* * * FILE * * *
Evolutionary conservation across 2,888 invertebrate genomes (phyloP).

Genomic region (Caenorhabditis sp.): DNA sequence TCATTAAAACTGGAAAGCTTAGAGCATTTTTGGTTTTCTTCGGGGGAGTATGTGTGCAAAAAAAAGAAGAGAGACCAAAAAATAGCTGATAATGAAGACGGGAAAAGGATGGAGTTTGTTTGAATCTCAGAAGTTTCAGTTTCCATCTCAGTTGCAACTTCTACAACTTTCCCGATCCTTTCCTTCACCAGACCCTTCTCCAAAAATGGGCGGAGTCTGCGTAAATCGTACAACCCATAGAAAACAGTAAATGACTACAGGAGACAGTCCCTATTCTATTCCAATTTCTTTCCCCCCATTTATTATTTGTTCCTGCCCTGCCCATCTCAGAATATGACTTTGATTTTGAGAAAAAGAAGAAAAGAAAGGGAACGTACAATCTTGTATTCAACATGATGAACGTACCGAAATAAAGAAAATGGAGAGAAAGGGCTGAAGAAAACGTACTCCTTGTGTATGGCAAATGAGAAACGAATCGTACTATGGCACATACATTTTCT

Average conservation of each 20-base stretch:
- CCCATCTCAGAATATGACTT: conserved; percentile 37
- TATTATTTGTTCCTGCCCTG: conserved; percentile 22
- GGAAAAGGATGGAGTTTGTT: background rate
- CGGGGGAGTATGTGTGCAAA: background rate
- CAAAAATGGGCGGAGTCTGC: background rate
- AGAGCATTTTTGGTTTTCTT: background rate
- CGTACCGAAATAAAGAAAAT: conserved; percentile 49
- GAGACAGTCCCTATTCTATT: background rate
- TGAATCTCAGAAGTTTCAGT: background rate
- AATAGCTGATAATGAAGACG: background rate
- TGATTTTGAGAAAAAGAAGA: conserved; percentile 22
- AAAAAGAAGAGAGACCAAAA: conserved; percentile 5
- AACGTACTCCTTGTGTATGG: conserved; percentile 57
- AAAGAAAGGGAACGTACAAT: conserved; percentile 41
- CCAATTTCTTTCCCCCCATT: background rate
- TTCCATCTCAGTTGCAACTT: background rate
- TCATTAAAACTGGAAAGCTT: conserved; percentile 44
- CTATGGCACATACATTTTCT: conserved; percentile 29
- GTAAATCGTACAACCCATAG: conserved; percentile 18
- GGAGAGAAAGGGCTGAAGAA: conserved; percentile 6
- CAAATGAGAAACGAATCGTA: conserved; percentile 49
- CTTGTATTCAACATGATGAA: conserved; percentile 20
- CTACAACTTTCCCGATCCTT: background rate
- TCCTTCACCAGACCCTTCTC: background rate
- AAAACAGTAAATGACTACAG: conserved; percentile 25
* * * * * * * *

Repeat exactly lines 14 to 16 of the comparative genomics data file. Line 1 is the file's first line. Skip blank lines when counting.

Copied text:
- TGATTTTGAGAAAAAGAAGA: conserved; percentile 22
- AAAAAGAAGAGAGACCAAAA: conserved; percentile 5
- AACGTACTCCTTGTGTATGG: conserved; percentile 57